Tories may be making the right noises here and there, but their responses to the concerns of gay people have been disappointing, says Peter Tatchell.
| Dear Dave, |
We know this is tough for you. Tony had it so easy. All he had to do was repeal Section 28, allow gay adoption and appoint the first openly gay cabinet ministers and everyone thought New Labour was god’s gift to gay rights.
You’ve not only had to overcome your party’s dodgy record, you’ve also struggled personally with the prejudices that made you vote in a pretty anti-gay way before you became leader. So big up for everything you’ve done so far to overcome homophobia in yourself and in your party.
But Chris Grayling and Berkshire B&B-gate really does make us doubt your homophile credentials. His comments were more stupid than offensive – surely he can tell the difference between inviting someone into your home and providing a commercial service?
It’s a cultural thing, it’s how they grew up. It’s sort of not their fault. And they deserve to be represented in our political system. But they really can’t pretend they’re in the majority anymore. They are literally a dying breed.
We know you need their support because they’re politically dependable, but they’re anything but shiny and new, so of course it’s going to be hard to keep them happy while rebranding the Conservative party as shiny and new.
You can’t be all things to all men, because that kind of makes you nothing. Either you’re the party of Section 28, or you’re the party of 20 gay candidates. Either Chris Grayling’s comments were acceptable, or they weren’t.
On Sunday we’re going to throw you a party where you can properly come out as a homophile or a homophobe. If you want to be in our gang, you need to dump Chris Grayling – he’s cramping your style.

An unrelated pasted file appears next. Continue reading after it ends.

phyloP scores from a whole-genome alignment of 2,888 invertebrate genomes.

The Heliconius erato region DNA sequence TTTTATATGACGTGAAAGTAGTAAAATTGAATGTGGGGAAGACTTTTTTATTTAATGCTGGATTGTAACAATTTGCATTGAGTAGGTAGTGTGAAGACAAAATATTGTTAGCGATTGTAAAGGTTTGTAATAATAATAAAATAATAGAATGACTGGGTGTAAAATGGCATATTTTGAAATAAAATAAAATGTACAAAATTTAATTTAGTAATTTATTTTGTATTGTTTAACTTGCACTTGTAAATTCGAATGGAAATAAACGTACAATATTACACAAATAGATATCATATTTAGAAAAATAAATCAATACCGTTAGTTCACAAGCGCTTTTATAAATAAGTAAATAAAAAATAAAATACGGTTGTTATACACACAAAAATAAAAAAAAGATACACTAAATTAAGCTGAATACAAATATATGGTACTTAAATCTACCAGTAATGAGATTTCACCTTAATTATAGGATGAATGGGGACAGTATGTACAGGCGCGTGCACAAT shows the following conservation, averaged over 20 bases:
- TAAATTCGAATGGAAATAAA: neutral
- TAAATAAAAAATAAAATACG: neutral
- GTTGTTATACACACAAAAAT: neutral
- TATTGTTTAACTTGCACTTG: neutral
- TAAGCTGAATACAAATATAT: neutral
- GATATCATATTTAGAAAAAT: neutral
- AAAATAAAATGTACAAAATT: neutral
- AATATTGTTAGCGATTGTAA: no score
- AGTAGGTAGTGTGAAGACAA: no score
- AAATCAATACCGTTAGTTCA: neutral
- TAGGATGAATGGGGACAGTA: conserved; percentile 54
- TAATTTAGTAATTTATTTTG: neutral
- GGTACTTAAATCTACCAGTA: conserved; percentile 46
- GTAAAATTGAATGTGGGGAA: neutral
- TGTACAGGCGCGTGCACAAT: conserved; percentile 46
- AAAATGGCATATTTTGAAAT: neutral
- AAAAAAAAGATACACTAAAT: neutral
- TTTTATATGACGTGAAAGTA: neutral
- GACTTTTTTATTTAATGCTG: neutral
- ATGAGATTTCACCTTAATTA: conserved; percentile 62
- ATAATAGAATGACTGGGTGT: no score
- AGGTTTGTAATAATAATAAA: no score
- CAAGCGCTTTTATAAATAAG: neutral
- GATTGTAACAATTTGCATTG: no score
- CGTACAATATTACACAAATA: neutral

If you’re actually a bit grossed out by men kissing and think that lesbians just need a good rogering from the right man, that’s ok too. We can tolerate that. We’ll be polite in public, we might even bring ourselves to shake your hand one day. It’s good that you’re being honest. But don’t expect us to vote for you.
Yours sincerely wishing you’re sincere,
Some gay people
“David Cameron and I are very happy to consider the case for gay marriage,” Shadow Chancellor George Osborne told me at a meeting in London on 11 April.
When pressed what this meant, he declined to give any assurances that a Conservative government would conduct a review of the law. A commitment to merely consider the case for legalising gay marriage is meaningless. We asked for a concrete promise that the Tories would end the prohibition on same-sex civil marriage but we didn’t get it.
David Cameron has, at least, offered two specific gay-rights policies, as we shall see later in this article, but his response to questions posed by Pink News readers a day before our meeting with Osborne was quite disappointing. Like Gordon Brown, Cameron supports the ban on same-sex civil marriage and the lifetime ban on gay blood donors.